But this potluck wasn’t just a community get-together; it was a last meal. The two local advocacy organizations have been hosting the dinner for the past few years as a kickoff for a 40-hour fast. The amount of time is supposed to be symbolic of the 40-hour workweek and Jesus’ 40-day fast, among other biblical things that have to do with the number 40.

A fast is supposed to be a time of quiet, reflection and sacrifice. Both the Workers’ Center and the Religious Task Force wanted people to harness the power of fasting to reflect on workers’ rights and what they can do to make a difference.

The place was full. Kids were running up and down the aisles licking the cream out of Oreos while the adults reclined in their plastic chairs and talked about everything from the Workers’ Center to a new class on vegetable pickling. Neil showed up in his green vest and twine-tied glasses. He made more than one trip up to the table for food, and because he planned on fasting from sugar in the next few hours, piled his plate with brownies, cookies and Rice Krispie treats.

It took a while for Pete to calm the room down when he wanted to talk. Even though the space was small, he stood at the front and whipped out a microphone.

“Sorry to interrupt your conversation,” Pete said.

“No, you’re not,” Neil shouted back through a mouthful of tofu. There were a few chuckles from the people who knew Pete and his passion for getting attention.

While people continued to eat, the leader of the Workers’ Center reminded everyone about who exactly was hosting the event.

“The Workers’ Center is a community union rather than a labor union,” he said. “At heart, we’re kind of a community organization — people taking a stand for what’s important.”

Then as Pete brought up members of the community, people who have asked the Workers’ Center for help and people who have helped the Workers’ Center, the guests stopped chewing. They stopped going for second and third helpings. Everyone listened as people walked to the front of the room and told their stories, and everyone smiled as they realized that their volunteerism helped make a difference to their friends and neighbors.

Jami Breedlove stood at the front and talked about when she called the center after finding out that her hairstylist, Amber, was fired for not selling enough shampoo at the salon. Because of her call, the haircutting chain where Amber was employed has come under major fire for unethical working policies, and Amber got the support of the community.

“I’ve seen what a movement of people can do with just one shovel at a time and hold hands,” Jami said, facing Amber. “We want to help people pull themselves up, so that they won’t sink down. And then they can climb higher.”

It was like an employees’ Thanksgiving. People kept standing up to talk about how grateful they were for the community and the Workers’ Center. An old woman, Theresa, sat hunchbacked in her chair. Her pale, blue-veined and wrinkled fingers stayed crossed on the table. Her aging body seemed frail beneath her bulky sweater with its giant black socialist button. She didn’t stand up to talk in front of the room, but in the silence between speakers she summarized what the Workers’ Center is all about.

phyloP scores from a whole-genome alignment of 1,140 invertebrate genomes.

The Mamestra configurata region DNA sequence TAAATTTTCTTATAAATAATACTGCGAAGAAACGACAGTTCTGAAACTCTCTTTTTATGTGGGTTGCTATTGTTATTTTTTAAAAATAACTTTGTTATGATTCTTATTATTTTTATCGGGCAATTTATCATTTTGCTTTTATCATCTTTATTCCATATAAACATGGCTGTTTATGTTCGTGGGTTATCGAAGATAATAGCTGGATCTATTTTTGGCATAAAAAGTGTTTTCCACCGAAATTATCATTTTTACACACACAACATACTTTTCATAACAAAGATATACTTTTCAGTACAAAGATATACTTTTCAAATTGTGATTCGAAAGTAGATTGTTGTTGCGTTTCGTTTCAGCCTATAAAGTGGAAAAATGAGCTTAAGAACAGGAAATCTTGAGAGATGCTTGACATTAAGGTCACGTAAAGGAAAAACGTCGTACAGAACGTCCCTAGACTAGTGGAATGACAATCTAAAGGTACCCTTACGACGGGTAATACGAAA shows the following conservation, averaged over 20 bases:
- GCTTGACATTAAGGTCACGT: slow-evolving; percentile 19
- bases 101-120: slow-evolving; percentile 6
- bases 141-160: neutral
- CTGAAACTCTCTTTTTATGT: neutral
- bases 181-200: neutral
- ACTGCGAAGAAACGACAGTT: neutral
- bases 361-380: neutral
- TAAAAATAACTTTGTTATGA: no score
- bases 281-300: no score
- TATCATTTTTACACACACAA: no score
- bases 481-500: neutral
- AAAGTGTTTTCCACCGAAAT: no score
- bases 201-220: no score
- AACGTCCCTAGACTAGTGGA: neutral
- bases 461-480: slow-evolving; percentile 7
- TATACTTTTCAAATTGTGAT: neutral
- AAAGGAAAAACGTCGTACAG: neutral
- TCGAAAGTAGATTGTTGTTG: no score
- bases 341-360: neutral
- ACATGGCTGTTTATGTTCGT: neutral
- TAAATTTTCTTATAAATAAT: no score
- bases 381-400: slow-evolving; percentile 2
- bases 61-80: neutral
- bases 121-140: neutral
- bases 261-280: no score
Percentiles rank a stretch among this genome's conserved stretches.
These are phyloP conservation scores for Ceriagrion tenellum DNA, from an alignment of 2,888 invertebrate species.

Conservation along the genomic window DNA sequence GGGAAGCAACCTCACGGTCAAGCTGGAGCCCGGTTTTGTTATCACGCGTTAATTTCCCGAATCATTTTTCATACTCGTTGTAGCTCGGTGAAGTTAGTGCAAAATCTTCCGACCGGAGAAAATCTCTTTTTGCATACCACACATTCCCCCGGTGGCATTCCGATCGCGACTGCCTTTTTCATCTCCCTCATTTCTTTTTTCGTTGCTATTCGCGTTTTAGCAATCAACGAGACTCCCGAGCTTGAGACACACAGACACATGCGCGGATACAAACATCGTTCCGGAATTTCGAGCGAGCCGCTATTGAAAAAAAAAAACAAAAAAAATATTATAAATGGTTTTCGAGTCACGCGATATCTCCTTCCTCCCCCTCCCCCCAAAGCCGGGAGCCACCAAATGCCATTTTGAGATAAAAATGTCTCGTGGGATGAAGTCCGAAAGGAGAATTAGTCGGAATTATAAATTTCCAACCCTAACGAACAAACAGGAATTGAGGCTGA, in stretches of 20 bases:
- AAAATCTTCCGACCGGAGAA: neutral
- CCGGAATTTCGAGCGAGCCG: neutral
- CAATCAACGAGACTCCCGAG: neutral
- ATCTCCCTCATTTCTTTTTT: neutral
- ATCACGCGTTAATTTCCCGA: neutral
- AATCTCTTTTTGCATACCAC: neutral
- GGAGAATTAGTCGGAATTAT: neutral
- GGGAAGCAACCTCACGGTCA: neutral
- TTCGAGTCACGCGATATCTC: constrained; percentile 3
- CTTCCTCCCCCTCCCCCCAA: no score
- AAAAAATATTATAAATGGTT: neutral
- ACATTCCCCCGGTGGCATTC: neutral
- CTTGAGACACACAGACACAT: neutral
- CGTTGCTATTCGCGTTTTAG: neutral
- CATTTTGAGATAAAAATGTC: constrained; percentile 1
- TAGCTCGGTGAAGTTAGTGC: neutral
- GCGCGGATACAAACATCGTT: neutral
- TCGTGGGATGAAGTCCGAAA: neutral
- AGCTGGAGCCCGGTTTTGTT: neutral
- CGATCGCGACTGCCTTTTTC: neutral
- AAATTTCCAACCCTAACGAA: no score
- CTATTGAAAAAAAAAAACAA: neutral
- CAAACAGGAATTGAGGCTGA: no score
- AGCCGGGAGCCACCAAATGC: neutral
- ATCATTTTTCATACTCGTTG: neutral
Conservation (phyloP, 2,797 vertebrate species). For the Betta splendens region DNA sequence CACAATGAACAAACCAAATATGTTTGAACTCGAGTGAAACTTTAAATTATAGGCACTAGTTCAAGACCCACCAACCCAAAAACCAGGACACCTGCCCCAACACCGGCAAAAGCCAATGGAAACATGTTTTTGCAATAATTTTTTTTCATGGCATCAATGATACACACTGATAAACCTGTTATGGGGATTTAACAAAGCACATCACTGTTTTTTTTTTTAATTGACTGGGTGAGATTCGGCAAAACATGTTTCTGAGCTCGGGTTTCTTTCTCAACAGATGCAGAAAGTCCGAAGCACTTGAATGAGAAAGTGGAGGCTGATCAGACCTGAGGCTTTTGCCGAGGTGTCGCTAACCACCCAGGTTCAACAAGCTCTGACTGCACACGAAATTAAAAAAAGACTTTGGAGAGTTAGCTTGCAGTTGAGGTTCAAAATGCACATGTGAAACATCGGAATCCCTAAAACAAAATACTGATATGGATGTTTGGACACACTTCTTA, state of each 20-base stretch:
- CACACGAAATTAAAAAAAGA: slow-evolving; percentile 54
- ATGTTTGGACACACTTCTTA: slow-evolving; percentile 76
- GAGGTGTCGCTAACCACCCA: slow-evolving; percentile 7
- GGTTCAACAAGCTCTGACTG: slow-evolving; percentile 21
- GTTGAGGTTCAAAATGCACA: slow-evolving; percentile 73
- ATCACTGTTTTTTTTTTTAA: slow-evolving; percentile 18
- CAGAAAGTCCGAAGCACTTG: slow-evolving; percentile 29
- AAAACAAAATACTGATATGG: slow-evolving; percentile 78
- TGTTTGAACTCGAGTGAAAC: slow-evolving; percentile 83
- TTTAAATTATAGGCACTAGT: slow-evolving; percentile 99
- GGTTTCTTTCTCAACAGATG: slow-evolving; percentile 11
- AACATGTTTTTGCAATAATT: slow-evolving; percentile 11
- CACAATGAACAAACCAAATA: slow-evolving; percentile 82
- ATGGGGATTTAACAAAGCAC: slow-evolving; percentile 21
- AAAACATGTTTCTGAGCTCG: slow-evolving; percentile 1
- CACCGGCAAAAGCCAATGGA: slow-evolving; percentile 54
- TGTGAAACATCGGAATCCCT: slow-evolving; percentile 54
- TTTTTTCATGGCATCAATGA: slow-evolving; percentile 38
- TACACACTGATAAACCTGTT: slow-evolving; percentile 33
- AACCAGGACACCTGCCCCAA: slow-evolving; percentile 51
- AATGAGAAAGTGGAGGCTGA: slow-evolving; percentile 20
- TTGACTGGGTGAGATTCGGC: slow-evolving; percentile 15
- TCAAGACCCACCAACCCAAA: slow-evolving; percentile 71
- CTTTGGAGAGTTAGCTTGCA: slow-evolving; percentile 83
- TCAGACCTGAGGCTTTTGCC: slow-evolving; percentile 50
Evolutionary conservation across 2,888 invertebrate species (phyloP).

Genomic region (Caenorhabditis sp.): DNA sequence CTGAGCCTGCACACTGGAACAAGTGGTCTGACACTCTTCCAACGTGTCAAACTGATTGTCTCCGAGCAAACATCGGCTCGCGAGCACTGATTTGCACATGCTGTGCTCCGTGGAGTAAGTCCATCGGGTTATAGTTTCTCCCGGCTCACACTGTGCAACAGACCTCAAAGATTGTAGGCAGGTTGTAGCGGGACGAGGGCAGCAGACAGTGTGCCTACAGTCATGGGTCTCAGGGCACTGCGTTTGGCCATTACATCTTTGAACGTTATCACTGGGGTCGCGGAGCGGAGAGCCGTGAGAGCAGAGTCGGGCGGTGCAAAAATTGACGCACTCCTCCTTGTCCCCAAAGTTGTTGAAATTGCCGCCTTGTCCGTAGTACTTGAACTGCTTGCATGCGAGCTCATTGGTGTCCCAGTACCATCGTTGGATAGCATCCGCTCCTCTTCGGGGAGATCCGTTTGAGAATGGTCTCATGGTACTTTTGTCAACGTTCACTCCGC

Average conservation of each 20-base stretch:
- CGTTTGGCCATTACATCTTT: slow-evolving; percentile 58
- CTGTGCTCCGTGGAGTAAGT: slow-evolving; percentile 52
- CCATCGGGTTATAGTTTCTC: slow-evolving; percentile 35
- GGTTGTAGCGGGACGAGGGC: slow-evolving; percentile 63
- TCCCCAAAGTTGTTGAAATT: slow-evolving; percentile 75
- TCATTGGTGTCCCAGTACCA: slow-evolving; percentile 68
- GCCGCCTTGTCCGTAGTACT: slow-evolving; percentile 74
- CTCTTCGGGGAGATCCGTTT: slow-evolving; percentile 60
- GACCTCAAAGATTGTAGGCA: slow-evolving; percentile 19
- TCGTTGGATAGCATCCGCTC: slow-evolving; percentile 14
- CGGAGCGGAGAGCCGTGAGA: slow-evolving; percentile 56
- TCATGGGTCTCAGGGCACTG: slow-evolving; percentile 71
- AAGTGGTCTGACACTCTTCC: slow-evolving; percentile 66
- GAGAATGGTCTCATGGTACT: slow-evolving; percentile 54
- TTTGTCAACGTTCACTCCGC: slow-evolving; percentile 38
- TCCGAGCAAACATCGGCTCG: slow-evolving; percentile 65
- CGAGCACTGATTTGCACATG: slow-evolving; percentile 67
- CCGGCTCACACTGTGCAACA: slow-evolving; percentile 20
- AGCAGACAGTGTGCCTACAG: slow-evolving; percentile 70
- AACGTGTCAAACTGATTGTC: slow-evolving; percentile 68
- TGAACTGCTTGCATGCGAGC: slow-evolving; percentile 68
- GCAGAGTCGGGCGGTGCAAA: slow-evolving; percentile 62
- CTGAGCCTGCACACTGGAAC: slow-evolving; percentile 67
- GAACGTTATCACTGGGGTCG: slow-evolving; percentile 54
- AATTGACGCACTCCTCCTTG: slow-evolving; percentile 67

“Solidarity feels good.”

No one really had anything else to say after that. The room sat in a companionable, meditative silence. Even the kids stopped licking their Oreos for a minute as everyone sat with their own thoughts about workers’ rights and the hopes for a better future.

Finally, Theresa broke the silence. “We should sing,” she said.

Pastor Benson stood up from his seat. An older black man, he was the finest dressed of the potluck guests. He grasped the buttons on his gray sport coat, straightened it out and started to sing in a hoarse voice:

“This is the day the Lord has made, and I will rejoice. Oh! This is the day the Lord has made. I will rejoice and be glad in it. I will rejoice for He has made me glad.”

People didn’t seem to know the words, but as Pastor Benson swayed with the rhythm and repeated the lyrics with a scratchy voice, everyone tried to chime in. At one point Theresa stood up and started walking from table to table, trying to get more men and women to raise their voices. People started to dance in their chairs and clap their hands. Pete and Linda looked relaxed and happy, leaning back and smiling. For the rest of the night, the guests could take over the fight for workers’ rights. Pete and Linda could eat, talk with friends and just rest for a minute before all the work started again tomorrow.

“Drop down into yourself, into a deep place of wisdom and compassion and notice your breathing. The feeling of earth beneath your feet,” the pastor said. “Expand that connection to all those people in our community, our country, to those whose right to work has been denied. May we live in a world where justice rolls like water. People just want a decent wage! Can I hear an amen?”


*Author’s Note: As of April 29, Arthur Whitman has received $150 but not the full sum he is owed by the City Health Club. Although the decision from small claims court was in Whitman’s favor, the court has no power to enforce its decision. Whitman and the Workers’ Center are now seeking to gain his paychecks through other legal channels.